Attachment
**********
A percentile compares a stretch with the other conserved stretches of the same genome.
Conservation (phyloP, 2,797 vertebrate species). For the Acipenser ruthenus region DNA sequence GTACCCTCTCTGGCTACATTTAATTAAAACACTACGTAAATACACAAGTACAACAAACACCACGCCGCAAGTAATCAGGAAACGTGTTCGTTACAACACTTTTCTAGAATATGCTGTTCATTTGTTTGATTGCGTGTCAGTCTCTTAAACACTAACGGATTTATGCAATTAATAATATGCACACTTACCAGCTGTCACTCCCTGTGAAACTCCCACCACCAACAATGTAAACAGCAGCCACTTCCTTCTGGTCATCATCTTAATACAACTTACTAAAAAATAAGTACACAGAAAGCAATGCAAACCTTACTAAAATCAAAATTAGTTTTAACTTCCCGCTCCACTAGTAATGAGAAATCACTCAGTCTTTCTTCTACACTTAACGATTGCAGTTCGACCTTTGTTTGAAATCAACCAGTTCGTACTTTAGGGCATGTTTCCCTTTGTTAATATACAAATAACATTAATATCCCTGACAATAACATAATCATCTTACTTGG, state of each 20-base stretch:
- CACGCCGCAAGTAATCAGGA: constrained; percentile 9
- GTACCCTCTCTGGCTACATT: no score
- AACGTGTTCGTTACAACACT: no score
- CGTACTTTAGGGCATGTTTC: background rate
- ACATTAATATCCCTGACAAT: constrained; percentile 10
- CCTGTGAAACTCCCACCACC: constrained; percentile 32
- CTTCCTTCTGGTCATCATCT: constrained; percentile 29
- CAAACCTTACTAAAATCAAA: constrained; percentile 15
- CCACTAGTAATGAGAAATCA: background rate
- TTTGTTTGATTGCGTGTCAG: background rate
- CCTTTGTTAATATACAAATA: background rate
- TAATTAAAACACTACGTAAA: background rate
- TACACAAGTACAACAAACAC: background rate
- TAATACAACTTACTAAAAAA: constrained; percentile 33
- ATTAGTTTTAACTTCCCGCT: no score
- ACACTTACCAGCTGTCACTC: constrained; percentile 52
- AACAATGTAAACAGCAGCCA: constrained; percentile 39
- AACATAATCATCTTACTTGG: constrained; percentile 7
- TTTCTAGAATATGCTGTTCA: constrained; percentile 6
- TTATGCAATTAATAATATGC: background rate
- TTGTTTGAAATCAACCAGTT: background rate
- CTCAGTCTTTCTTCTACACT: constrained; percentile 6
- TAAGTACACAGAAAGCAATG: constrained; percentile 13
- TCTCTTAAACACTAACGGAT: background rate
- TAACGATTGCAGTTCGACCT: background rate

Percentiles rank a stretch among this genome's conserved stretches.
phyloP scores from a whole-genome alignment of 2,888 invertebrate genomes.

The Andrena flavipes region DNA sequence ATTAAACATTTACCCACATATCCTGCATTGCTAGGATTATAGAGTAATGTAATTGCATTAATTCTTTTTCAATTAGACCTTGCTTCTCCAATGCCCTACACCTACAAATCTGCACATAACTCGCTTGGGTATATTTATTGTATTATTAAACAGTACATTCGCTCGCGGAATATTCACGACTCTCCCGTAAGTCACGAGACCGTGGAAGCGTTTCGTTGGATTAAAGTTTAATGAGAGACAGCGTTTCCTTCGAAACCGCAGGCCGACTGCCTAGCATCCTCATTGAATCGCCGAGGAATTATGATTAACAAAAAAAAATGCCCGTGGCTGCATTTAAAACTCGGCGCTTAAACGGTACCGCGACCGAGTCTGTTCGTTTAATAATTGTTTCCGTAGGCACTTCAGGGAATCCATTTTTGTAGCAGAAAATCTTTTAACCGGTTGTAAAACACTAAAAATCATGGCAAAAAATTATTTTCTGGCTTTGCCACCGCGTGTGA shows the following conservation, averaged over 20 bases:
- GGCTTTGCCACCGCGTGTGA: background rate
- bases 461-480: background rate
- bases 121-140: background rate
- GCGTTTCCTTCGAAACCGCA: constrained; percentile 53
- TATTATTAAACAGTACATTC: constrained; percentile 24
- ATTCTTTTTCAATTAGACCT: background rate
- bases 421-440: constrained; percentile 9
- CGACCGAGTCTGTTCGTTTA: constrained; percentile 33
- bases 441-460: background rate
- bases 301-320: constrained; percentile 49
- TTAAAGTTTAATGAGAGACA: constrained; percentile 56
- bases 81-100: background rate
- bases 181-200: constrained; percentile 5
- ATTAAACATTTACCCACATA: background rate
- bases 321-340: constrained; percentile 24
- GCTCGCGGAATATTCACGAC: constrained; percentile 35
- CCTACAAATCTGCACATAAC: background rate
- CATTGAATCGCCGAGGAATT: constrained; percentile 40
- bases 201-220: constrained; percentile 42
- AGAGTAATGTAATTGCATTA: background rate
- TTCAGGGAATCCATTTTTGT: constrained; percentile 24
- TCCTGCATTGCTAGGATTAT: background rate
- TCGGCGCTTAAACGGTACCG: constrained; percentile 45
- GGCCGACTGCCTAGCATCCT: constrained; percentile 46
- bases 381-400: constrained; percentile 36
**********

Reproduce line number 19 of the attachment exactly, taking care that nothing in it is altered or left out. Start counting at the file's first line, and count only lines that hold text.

- AACAATGTAAACAGCAGCCA: constrained; percentile 39